I'm from Missouri

This site is named for the famous statement of US Congressman Willard Duncan Vandiver from Missouri : "I`m from Missouri -- you'll have to show me." This site is dedicated to skepticism of official dogma in all subjects. Just-so stories are not accepted here. This is a site where controversial subjects such as evolution theory and the Holocaust may be freely debated.

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Location: Los Angeles, California, United States

My biggest motivation for creating my own blogs was to avoid the arbitrary censorship practiced by other blogs and various other Internet forums. Censorship will be avoided in my blogs -- there will be no deletion of comments, no closing of comment threads, no holding up of comments for moderation, and no commenter registration hassles. Comments containing nothing but insults and/or ad hominem attacks are discouraged. My non-response to a particular comment should not be interpreted as agreement, approval, or inability to answer.

Monday, December 25, 2006

Cobb County plaintiffs charged that "theory not fact" statement endorses religion

In preparing for a now-canceled new trial in the defunct Selman v. Cobb County case (the judge granted a motion for a new trial), the plaintiffs made the incredible charge that the textbook sticker's statement that "evolution is a theory, not a fact" constitutes a government endorsement of religion. An expert report written for the new trial attempted to back up the charge by giving a history of the use of this "theory not fact" concept by creationists dating back to William Jennings Bryan, the volunteer prosecutor in the 1925 Scopes trial. Such a farfetched, paranoid presumption of guilt by association has possibly been unapproached in American courts since the Salem witch trials. I think that it is time for the men in white coats to come for some of these Darwinists.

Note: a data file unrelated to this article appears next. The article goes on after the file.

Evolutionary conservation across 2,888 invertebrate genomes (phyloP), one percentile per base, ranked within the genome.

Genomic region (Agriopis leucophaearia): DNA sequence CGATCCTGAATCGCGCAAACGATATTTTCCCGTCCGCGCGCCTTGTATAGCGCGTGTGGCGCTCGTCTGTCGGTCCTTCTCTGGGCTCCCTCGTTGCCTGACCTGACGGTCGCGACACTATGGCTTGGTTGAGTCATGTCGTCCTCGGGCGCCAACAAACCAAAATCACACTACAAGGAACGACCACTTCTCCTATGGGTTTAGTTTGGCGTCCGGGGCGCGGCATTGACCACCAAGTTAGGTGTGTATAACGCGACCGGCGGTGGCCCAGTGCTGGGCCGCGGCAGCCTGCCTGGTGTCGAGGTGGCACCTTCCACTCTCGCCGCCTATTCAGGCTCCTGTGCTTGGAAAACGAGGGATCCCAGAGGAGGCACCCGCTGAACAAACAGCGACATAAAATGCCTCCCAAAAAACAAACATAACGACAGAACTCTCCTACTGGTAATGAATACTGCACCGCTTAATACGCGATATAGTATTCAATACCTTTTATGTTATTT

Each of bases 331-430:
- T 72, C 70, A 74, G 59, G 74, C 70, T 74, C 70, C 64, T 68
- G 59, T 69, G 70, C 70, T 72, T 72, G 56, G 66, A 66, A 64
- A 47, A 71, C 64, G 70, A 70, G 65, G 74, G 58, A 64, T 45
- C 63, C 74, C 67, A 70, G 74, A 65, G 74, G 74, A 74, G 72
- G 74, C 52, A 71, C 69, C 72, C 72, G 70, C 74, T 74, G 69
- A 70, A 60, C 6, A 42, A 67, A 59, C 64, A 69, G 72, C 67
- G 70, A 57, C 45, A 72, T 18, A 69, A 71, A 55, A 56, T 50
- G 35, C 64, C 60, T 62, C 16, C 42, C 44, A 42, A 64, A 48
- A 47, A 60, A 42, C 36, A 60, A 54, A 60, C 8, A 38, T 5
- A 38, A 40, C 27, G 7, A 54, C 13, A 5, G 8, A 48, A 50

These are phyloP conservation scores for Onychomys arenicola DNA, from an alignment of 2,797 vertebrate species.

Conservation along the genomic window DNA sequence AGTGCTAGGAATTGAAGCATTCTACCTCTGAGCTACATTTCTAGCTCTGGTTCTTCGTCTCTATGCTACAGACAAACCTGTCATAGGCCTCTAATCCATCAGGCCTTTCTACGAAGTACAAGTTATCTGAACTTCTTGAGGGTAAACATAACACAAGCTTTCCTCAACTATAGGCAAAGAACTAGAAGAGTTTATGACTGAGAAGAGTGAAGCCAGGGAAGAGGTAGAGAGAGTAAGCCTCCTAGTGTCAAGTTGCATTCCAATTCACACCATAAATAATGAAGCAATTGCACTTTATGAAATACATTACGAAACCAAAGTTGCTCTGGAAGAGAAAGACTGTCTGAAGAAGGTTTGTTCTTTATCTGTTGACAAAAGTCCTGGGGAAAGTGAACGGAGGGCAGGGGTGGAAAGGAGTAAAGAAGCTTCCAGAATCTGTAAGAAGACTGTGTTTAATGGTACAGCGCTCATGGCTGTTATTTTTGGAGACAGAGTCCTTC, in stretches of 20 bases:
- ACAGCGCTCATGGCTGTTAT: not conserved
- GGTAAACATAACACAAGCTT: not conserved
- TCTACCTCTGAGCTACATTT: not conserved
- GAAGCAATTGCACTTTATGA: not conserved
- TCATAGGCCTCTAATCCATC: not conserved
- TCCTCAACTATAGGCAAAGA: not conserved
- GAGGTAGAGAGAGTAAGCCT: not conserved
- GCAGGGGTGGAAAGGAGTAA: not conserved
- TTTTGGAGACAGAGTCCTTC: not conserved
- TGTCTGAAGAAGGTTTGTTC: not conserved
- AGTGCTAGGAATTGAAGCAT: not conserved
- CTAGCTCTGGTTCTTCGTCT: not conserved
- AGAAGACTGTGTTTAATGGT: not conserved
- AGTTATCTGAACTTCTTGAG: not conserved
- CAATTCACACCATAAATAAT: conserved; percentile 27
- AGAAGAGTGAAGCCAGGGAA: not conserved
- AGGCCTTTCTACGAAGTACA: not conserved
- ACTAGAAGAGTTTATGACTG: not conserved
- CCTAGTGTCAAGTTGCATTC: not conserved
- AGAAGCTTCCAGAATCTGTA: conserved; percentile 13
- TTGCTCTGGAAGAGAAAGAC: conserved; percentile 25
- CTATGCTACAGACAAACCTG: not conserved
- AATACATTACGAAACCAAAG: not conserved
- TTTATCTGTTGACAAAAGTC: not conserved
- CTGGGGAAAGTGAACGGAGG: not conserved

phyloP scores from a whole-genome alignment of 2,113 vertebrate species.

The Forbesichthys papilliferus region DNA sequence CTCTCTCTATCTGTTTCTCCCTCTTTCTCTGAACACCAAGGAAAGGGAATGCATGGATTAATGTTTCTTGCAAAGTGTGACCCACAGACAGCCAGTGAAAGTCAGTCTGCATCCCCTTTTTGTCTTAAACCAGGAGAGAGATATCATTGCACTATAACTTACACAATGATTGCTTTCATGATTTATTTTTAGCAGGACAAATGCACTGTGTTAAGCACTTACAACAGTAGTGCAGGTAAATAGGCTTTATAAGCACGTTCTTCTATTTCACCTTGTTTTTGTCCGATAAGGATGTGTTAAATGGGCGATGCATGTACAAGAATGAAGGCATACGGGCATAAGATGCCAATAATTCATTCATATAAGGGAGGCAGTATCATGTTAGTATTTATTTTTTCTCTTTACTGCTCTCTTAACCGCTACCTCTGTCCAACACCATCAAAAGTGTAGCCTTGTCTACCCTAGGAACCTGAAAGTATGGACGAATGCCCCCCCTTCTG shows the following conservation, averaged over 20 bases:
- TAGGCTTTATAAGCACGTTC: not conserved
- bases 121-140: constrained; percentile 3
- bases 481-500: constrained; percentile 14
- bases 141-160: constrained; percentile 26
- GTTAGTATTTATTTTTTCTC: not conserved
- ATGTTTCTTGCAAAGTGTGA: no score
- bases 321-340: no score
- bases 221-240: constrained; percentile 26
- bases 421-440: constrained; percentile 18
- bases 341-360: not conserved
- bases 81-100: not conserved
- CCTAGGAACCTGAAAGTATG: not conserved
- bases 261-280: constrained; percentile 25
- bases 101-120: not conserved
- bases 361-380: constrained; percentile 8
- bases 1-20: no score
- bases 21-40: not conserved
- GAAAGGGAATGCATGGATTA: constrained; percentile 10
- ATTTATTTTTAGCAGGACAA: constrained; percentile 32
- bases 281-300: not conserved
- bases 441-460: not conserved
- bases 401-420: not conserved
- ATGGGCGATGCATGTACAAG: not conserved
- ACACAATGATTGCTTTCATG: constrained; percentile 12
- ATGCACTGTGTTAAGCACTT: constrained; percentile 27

This "theory not fact" charge was possibly a factor in stampeding the Cobb County board of education into copping out and caving in. However, there was really little cause for concern. In the appeals court oral hearings, the judges did not seem to have much sympathy for this charge -- for example, Appeals Judge Edward Carnes told an attorney representing the plaintiff/appellees,

"I don't think y'all can contest any of the sentences. It is a theory, not a fact; the book supports that."

Judge Carnes also told the attorney,

"Your difficulty is that you've got to take something that actually is reflective of the content of this textbook you like so much, and say it violates the First Amendment."

Also, a news report of the hearing said,

Judge Ed Carnes, one of the panel members, said the three-sentence disclaimer seemed to him to be "literally accurate." Judge Carnes also chided the lower court for getting "some of the key facts" wrong. Another panelist, Judge Bill Pryor, agreed with Judge Carnes, saying the lower court relied on facts that "are just contradicted by the record." The final panelist, Judge Frank Hull, questioned how the federal district court could have found the sticker's language misleading to biology students when there was no evidence to support that view.

I wish I could get a complete transcript of the oral hearing -- it must have really been something. LOL